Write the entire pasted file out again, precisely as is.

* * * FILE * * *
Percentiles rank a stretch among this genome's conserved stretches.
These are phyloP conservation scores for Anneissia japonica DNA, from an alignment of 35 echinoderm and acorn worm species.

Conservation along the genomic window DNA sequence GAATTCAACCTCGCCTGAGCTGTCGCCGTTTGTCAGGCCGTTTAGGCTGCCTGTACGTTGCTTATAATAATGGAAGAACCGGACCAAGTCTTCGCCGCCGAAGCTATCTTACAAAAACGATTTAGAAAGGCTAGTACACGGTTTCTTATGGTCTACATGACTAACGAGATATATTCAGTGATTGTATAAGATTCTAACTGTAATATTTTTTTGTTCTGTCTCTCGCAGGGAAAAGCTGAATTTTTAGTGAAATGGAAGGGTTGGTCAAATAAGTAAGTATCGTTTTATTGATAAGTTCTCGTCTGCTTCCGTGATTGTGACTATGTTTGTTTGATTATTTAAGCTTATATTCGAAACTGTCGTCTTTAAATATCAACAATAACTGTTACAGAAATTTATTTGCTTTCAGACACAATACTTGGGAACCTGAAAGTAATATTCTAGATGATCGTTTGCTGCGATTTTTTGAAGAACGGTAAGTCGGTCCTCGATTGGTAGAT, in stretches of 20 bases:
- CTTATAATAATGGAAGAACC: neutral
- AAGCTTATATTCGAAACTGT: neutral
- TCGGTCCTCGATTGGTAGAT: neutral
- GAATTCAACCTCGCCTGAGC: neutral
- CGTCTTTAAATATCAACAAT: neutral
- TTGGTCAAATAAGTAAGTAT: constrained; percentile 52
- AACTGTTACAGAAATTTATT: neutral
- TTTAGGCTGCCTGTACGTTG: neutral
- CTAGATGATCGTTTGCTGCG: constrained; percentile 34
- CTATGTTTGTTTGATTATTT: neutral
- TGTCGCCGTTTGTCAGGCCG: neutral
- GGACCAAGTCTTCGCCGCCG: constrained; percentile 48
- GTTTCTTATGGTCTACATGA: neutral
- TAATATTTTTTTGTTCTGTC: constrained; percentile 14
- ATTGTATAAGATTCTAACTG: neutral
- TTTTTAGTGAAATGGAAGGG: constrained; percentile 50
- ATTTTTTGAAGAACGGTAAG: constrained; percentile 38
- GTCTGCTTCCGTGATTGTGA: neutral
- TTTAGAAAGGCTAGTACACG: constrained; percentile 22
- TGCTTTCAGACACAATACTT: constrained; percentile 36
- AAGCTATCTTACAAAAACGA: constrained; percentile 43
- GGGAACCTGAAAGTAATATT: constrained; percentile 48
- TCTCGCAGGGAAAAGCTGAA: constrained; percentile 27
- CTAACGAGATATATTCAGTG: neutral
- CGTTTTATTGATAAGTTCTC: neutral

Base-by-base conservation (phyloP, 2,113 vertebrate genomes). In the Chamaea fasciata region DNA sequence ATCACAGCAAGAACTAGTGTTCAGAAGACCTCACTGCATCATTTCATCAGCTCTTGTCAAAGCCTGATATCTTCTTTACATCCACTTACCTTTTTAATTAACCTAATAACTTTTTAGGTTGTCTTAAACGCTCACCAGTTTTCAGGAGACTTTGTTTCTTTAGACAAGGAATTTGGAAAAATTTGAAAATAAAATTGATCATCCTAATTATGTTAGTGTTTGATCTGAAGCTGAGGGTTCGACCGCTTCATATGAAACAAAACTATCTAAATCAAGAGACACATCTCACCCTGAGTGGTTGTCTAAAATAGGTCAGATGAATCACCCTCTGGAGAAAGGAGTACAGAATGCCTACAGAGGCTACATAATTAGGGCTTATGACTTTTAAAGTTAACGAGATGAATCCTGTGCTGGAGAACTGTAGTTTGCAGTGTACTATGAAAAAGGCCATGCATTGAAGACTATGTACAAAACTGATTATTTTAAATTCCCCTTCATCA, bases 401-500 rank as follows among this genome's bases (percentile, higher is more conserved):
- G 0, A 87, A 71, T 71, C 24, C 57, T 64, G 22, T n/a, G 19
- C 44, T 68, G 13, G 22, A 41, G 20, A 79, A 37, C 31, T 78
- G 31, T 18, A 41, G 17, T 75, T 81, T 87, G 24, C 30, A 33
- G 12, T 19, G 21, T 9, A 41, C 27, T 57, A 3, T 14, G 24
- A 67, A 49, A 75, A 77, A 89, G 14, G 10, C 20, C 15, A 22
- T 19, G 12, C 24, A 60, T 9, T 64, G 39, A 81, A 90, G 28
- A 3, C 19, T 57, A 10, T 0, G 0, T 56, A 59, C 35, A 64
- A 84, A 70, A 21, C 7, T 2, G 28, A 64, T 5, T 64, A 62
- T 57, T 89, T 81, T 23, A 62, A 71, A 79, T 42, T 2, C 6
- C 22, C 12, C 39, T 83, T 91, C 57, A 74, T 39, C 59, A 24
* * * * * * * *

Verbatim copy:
Percentiles rank a stretch among this genome's conserved stretches.
These are phyloP conservation scores for Anneissia japonica DNA, from an alignment of 35 echinoderm and acorn worm species.

Conservation along the genomic window DNA sequence GAATTCAACCTCGCCTGAGCTGTCGCCGTTTGTCAGGCCGTTTAGGCTGCCTGTACGTTGCTTATAATAATGGAAGAACCGGACCAAGTCTTCGCCGCCGAAGCTATCTTACAAAAACGATTTAGAAAGGCTAGTACACGGTTTCTTATGGTCTACATGACTAACGAGATATATTCAGTGATTGTATAAGATTCTAACTGTAATATTTTTTTGTTCTGTCTCTCGCAGGGAAAAGCTGAATTTTTAGTGAAATGGAAGGGTTGGTCAAATAAGTAAGTATCGTTTTATTGATAAGTTCTCGTCTGCTTCCGTGATTGTGACTATGTTTGTTTGATTATTTAAGCTTATATTCGAAACTGTCGTCTTTAAATATCAACAATAACTGTTACAGAAATTTATTTGCTTTCAGACACAATACTTGGGAACCTGAAAGTAATATTCTAGATGATCGTTTGCTGCGATTTTTTGAAGAACGGTAAGTCGGTCCTCGATTGGTAGAT, in stretches of 20 bases:
- CTTATAATAATGGAAGAACC: neutral
- AAGCTTATATTCGAAACTGT: neutral
- TCGGTCCTCGATTGGTAGAT: neutral
- GAATTCAACCTCGCCTGAGC: neutral
- CGTCTTTAAATATCAACAAT: neutral
- TTGGTCAAATAAGTAAGTAT: constrained; percentile 52
- AACTGTTACAGAAATTTATT: neutral
- TTTAGGCTGCCTGTACGTTG: neutral
- CTAGATGATCGTTTGCTGCG: constrained; percentile 34
- CTATGTTTGTTTGATTATTT: neutral
- TGTCGCCGTTTGTCAGGCCG: neutral
- GGACCAAGTCTTCGCCGCCG: constrained; percentile 48
- GTTTCTTATGGTCTACATGA: neutral
- TAATATTTTTTTGTTCTGTC: constrained; percentile 14
- ATTGTATAAGATTCTAACTG: neutral
- TTTTTAGTGAAATGGAAGGG: constrained; percentile 50
- ATTTTTTGAAGAACGGTAAG: constrained; percentile 38
- GTCTGCTTCCGTGATTGTGA: neutral
- TTTAGAAAGGCTAGTACACG: constrained; percentile 22
- TGCTTTCAGACACAATACTT: constrained; percentile 36
- AAGCTATCTTACAAAAACGA: constrained; percentile 43
- GGGAACCTGAAAGTAATATT: constrained; percentile 48
- TCTCGCAGGGAAAAGCTGAA: constrained; percentile 27
- CTAACGAGATATATTCAGTG: neutral
- CGTTTTATTGATAAGTTCTC: neutral

Base-by-base conservation (phyloP, 2,113 vertebrate genomes). In the Chamaea fasciata region DNA sequence ATCACAGCAAGAACTAGTGTTCAGAAGACCTCACTGCATCATTTCATCAGCTCTTGTCAAAGCCTGATATCTTCTTTACATCCACTTACCTTTTTAATTAACCTAATAACTTTTTAGGTTGTCTTAAACGCTCACCAGTTTTCAGGAGACTTTGTTTCTTTAGACAAGGAATTTGGAAAAATTTGAAAATAAAATTGATCATCCTAATTATGTTAGTGTTTGATCTGAAGCTGAGGGTTCGACCGCTTCATATGAAACAAAACTATCTAAATCAAGAGACACATCTCACCCTGAGTGGTTGTCTAAAATAGGTCAGATGAATCACCCTCTGGAGAAAGGAGTACAGAATGCCTACAGAGGCTACATAATTAGGGCTTATGACTTTTAAAGTTAACGAGATGAATCCTGTGCTGGAGAACTGTAGTTTGCAGTGTACTATGAAAAAGGCCATGCATTGAAGACTATGTACAAAACTGATTATTTTAAATTCCCCTTCATCA, bases 401-500 rank as follows among this genome's bases (percentile, higher is more conserved):
- G 0, A 87, A 71, T 71, C 24, C 57, T 64, G 22, T n/a, G 19
- C 44, T 68, G 13, G 22, A 41, G 20, A 79, A 37, C 31, T 78
- G 31, T 18, A 41, G 17, T 75, T 81, T 87, G 24, C 30, A 33
- G 12, T 19, G 21, T 9, A 41, C 27, T 57, A 3, T 14, G 24
- A 67, A 49, A 75, A 77, A 89, G 14, G 10, C 20, C 15, A 22
- T 19, G 12, C 24, A 60, T 9, T 64, G 39, A 81, A 90, G 28
- A 3, C 19, T 57, A 10, T 0, G 0, T 56, A 59, C 35, A 64
- A 84, A 70, A 21, C 7, T 2, G 28, A 64, T 5, T 64, A 62
- T 57, T 89, T 81, T 23, A 62, A 71, A 79, T 42, T 2, C 6
- C 22, C 12, C 39, T 83, T 91, C 57, A 74, T 39, C 59, A 24